• Iterations must be timeboxed to less than six weeks
  • Software must be tested and working at the end of an iteration
  • Iteration must start before specification is complete

Next, the Nokia Scrum Test…

  • You know who the product owner is
  • There is a product backlog prioritized by business value
  • The product backlog has estimates created by the team
  • The team generates burndown charts and knows their velocity
  • There are no project managers (or anyone else) disrupting the work of the team

I would also add some items to the list…

  • The story includes clearly defined acceptance test(s) [validates requirement complete]
  • The accpetance test(s) are automated, part of the code base, and run as a regression suite on a regular basis
  • The story is not fully complete (implemented) until the acceptance test(s) are automated

The bottom line is that there are many companies that think they are doing Scrum, but aren’t really and are plagued by legacy processes and measures. It is fine to take small steps to migrate your organization to agile, but keep going until you really get there.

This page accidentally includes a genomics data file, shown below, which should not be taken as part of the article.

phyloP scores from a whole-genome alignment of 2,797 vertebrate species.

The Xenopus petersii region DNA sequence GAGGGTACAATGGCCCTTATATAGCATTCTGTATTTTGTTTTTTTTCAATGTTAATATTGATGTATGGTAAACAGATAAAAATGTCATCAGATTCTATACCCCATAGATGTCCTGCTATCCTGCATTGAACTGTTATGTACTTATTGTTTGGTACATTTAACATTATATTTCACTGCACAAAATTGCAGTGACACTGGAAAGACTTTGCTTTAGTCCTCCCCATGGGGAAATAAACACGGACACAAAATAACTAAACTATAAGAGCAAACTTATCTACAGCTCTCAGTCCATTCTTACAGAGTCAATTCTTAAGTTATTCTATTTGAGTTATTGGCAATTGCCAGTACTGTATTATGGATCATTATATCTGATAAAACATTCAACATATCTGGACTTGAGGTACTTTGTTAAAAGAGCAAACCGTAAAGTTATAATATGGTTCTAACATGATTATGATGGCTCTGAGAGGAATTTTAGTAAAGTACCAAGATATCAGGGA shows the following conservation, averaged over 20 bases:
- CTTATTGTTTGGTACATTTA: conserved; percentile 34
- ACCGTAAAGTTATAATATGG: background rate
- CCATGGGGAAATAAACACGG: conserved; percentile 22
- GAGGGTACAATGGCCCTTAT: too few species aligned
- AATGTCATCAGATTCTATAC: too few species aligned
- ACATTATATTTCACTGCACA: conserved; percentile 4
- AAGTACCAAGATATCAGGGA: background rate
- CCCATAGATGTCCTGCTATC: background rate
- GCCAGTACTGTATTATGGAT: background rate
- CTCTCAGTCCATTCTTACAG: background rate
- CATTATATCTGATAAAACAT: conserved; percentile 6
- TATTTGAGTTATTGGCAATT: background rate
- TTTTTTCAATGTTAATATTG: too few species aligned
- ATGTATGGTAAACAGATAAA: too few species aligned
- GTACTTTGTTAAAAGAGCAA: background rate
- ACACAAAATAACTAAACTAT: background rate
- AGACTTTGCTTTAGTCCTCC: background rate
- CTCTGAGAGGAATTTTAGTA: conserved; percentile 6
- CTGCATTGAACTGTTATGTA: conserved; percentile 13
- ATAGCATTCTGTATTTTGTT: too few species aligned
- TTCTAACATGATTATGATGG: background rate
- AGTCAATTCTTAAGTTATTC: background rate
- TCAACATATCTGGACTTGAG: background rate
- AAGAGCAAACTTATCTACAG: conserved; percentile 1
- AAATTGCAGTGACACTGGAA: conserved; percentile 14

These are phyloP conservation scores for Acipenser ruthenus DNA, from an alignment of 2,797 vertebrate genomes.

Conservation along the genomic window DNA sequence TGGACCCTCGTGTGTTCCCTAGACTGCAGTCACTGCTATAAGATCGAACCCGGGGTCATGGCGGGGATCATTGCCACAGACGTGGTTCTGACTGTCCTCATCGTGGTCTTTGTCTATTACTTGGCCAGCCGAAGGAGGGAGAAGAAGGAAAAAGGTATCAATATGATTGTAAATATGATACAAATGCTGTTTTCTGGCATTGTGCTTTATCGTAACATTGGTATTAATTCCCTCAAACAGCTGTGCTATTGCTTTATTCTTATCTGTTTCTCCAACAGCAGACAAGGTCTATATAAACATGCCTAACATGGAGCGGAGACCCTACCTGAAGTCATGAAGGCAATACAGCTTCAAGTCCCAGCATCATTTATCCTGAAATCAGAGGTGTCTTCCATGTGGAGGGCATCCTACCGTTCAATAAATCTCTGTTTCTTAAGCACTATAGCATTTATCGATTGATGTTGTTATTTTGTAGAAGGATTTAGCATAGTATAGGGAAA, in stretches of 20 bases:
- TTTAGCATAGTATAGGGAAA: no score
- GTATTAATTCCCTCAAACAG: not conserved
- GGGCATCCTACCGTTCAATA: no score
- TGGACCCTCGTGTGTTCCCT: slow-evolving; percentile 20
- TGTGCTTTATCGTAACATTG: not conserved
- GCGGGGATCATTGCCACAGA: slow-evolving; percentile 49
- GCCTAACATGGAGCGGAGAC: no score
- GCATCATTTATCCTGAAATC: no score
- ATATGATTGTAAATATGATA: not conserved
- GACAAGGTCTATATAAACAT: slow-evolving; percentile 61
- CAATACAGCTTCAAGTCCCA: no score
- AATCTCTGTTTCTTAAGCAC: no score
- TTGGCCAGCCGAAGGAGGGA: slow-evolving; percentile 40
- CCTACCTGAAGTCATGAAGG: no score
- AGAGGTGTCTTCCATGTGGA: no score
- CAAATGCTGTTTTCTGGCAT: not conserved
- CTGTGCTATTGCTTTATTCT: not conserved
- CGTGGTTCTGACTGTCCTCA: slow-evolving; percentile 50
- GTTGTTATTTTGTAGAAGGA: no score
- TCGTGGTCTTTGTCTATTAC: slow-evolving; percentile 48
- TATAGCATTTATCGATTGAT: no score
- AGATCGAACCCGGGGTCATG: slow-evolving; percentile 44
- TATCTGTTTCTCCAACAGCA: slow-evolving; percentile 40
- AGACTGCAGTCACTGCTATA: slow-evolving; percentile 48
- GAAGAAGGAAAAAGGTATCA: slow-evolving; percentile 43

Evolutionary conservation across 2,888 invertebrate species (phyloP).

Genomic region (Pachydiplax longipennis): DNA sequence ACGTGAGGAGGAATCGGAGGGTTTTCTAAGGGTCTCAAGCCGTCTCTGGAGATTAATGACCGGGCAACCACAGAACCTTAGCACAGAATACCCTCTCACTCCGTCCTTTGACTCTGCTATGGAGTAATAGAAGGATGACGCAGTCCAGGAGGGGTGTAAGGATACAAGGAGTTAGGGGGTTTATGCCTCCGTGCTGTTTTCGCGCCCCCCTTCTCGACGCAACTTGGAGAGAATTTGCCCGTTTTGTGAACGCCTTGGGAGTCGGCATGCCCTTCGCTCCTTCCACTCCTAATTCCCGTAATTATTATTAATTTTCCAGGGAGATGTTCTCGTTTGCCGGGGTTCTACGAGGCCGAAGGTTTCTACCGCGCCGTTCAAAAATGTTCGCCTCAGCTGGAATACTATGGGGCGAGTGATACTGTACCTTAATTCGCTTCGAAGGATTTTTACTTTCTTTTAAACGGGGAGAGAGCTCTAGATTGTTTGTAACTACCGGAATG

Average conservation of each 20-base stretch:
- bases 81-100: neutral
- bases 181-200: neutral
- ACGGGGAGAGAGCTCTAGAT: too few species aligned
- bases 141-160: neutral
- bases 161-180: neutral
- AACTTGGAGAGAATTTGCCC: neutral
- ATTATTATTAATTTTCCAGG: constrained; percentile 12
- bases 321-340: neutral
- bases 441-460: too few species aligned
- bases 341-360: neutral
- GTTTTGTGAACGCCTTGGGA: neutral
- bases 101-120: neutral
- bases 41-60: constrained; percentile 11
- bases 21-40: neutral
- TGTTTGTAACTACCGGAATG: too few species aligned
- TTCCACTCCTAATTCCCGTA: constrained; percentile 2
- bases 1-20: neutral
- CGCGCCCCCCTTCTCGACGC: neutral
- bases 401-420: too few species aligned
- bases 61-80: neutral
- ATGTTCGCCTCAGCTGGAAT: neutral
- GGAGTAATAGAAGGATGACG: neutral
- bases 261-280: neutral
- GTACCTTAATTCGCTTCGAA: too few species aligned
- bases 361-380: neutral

Categories: Agile, Scrum Tags: ,

Agile Peak Performance in Early Startups

October 24, 2007 Leave a comment

As a long distance track running in high school and college, and later as a Navy Deep Sea Diver (special forces), I’ve experienced how keeping an aggressive stride goes beyond tiring and gets you into an momentum I call “automatic mode.” This is when you achieve peak performance and you can go far beyond what the mind will limit you to otherwise. The military calls this “mind over matter” and is a real phenomenon. My Mother-In-Law trained for the Olympics in swimming and calls this point of going beyond exhaustion “the wall”. The key to getting into this state is to establish a strong stride and keep repeating that stride tirelessly, despite changes in surroundings. What I found in the Navy, and as I worked as a life guard on an ocean beach one summer, the stride can include how you deal with changes in your environment, changing the pace and still keep the stride. We would run in knee deep water, soft sand, hard sand, marsh grass, etc. As we moved between these conditions we would change the pace but keep the stride.